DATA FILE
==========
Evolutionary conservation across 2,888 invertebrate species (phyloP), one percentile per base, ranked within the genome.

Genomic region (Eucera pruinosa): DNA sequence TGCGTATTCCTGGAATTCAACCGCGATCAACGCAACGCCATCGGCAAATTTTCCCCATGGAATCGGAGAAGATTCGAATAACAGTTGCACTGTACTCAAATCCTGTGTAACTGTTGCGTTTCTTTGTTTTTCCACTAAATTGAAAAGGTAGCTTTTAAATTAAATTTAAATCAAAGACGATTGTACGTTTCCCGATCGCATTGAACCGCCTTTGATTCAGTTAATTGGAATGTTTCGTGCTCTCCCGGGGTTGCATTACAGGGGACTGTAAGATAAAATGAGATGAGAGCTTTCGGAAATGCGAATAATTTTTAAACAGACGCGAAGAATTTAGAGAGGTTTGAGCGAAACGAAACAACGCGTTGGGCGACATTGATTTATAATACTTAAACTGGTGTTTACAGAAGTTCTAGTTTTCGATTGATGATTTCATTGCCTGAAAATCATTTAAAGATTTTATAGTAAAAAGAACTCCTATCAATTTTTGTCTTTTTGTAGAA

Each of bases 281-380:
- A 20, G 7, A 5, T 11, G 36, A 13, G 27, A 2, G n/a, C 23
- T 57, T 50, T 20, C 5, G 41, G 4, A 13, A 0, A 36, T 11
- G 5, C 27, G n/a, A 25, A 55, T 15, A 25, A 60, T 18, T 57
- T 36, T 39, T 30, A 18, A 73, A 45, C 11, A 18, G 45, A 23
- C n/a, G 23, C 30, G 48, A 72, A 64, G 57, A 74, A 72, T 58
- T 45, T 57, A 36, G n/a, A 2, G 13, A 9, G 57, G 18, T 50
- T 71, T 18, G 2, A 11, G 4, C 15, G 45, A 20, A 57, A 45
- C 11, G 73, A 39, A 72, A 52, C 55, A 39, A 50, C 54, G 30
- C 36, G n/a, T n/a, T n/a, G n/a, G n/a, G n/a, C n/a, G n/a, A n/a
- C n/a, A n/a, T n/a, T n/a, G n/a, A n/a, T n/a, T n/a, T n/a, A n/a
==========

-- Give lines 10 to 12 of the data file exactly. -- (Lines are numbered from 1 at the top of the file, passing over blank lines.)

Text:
- T 71, T 18, G 2, A 11, G 4, C 15, G 45, A 20, A 57, A 45
- C 11, G 73, A 39, A 72, A 52, C 55, A 39, A 50, C 54, G 30
- C 36, G n/a, T n/a, T n/a, G n/a, G n/a, G n/a, C n/a, G n/a, A n/a